The resulting wines were made before the team was familiar with the terroirs. It must also have been a challenge making wines for the first time from the local white Savagnin grape, along with red varieties Poulsard and Trousseau, as well as the Chardonnay and Pinot Noir they were used to. They were surprised, and delighted, by the quality and decided to put them on the market under their newly created label Domaine du Pélican, taking the bird from the Arbois crest.
Hardly had the first purchase of land gone through when, like the proverbial buses coming along together, d’Angerville and Duvivier were able to buy another 5ha in AP Arbois.
This was a stroke of luck as they considered the plot, Grand Curoulet, to be one of the best in the appellation. Although it had been neglected and needed extensive replanting, it had the advantage that its former owner was a proponent of natural wines and the land had hardly been treated with chemicals.
D’Angerville is often asked whether he makes his Jura wines using Burgundian techniques.
‘I have sometimes said that I make Pélican wines in a Burgundian way,’ he says, ‘but by that I simply mean that they are non-oxidative.’ His dry white Savagnin, which he considers ‘typically from the Jura’, is topped up in barrel to prevent oxidation. This is known as Savagnin Ouillé.
‘Given that the term ‘Savagnin’ can describe both a non-oxidative and an oxidative wine (a potential vin jaune that has not developed flor during seven years of barrel ageing), the phrase “made in a Burgundian way” is useful to clear the potential misunderstanding,’ he explains. As if to confuse the issue, he now makes vin jaune, but his first will only be ready in 2022.
‘The Chardonnay is perhaps closest to what we do in Meursault, but still it is unmistakably not Burgundian,’ he emphasises. He considers Barbi, one of the plots planted to Chardonnay, deserves to be vinified separately as it is ‘a special place’, facing south. In fact he is convinced that his grandchildren will be applying for premier cru status for Barbi.
‘My red cuvée, Trois Cépages, is clearly not made in a Burgundian way because it’s a blend of Pinot Noir, Poulsard and Trousseau. It is not possible to make Jura wines in the same manner as in Burgundy because we have to adapt to the local terroir, and to how the plant behaves in such a terroir. That is one reason why this Jura project is interesting and sometimes challenging.’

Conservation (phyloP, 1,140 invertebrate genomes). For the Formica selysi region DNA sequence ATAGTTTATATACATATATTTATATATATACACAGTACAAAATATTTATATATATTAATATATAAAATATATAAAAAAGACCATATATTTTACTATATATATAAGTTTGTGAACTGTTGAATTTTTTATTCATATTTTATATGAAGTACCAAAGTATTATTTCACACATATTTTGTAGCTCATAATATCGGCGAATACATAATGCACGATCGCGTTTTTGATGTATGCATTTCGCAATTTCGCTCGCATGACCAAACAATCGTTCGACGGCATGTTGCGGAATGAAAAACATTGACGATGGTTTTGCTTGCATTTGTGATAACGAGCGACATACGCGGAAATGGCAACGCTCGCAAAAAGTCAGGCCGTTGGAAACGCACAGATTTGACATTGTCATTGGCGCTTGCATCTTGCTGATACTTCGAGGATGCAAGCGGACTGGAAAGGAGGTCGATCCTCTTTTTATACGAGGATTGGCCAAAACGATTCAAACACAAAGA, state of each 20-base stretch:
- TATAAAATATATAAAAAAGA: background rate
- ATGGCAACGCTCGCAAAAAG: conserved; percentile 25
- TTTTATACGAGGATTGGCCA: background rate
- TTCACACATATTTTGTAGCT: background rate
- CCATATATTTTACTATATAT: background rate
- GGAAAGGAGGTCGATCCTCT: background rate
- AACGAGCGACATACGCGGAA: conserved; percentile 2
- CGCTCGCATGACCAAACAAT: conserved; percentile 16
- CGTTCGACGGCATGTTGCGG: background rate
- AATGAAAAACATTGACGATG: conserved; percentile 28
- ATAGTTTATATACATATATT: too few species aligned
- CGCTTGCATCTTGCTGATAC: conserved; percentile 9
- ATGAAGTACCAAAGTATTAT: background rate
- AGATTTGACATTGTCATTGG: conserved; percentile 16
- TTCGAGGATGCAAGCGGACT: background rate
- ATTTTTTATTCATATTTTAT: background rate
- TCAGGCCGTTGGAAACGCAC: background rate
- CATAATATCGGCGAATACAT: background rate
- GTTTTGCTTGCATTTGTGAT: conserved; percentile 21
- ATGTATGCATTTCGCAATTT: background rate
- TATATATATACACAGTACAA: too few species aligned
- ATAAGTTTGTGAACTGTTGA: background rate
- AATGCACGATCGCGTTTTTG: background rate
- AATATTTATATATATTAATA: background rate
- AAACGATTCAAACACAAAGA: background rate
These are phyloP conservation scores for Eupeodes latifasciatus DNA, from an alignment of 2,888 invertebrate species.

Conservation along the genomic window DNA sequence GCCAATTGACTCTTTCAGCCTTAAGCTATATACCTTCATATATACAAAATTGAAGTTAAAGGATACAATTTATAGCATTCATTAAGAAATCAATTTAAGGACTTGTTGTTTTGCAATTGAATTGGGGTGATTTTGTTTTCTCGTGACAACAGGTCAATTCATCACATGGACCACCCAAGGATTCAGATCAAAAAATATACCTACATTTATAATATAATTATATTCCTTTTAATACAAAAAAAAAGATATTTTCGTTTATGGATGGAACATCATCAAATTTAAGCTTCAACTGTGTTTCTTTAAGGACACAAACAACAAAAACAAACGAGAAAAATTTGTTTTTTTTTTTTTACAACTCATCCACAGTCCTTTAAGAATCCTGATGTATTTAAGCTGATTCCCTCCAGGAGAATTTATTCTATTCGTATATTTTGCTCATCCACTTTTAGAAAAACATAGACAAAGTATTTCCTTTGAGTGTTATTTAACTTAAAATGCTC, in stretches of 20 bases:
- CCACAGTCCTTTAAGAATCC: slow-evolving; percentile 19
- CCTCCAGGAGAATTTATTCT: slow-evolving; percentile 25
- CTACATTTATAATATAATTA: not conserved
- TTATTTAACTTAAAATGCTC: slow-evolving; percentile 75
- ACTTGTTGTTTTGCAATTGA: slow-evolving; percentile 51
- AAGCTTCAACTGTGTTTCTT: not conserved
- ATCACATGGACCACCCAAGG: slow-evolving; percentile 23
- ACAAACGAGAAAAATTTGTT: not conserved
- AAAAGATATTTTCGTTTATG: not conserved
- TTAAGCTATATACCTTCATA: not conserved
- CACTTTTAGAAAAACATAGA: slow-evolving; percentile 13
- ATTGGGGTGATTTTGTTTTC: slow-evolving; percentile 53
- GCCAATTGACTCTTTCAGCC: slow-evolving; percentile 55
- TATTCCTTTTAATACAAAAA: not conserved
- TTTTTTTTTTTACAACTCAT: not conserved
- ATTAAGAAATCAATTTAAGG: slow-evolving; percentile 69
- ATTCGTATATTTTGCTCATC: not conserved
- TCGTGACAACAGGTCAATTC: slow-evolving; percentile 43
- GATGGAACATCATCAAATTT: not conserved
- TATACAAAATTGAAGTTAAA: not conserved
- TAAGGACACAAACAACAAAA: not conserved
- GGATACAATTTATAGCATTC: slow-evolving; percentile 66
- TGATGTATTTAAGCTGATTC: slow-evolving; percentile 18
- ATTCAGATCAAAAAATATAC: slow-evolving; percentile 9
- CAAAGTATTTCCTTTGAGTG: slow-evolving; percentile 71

There have been some welcome surprises. In 2016, when vineyards in Burgundy were decimated by frost and then hail, the Jura was untouched. A great deal of rain fell but the Pélican vineyards showed no sign of mildew, which the Burgundians cannot explain. ‘We are still at the very beginning of the learning curve,’ says d’Angerville.
Were he and his team welcomed by locals? ‘They were not so keen about our arrival! These guys were selling three-quarters of their wine locally, not even throughout France. The visibility of Jura wines is very small.’ He explains that the region’s entire wine production comes from about 2,000ha, equivalent to just three Burgundy villages.
He won over the suspicious winemakers when he told them that he planned to promote Jura wines all around the world, in all his existing markets. ‘They understand now,’ says the former international banker, who remains sensitive about mentioning his previous career. ‘I don’t want people to think I’m doing this as an investment. I love the place, the land and the people.’
And he is learning. ‘When I taste at fellow winemakers’ estates in Jura, I note their ability to be relaxed about how their wines evolve during maturation in barrel. By comparison, Burgundians are a little paranoid about “protecting” their wines. For example, I’m impressed by the quality and long-lasting character of the no-sulphur wines some well-known Jura wine producers are able to produce. There’s something to learn from that.’
D’Angerville appreciates the chance to taste at other estates. His own remains discreetly hidden; there is no sign outside. The day I visit, the battered old wooden door to the vat house and cellar is firmly shut. It seems deserted. Then a shout, and the owner comes running down the narrow muddy road, from his neighbour, the respected, well-known winemaker Jacques Puffeney, who has become a good friend. Over the past few years they have clearly done a lot of talking and tasting.
Puffeney is ready to retire and, with no children interested in taking over, he has decided to entrust his vines to Domaine du Pélican – surely a sign that the Burgundians are now fully accepted.
Rosi Hanson is a food and wine writer whose latest book is Recipes from the French Wine Harvest.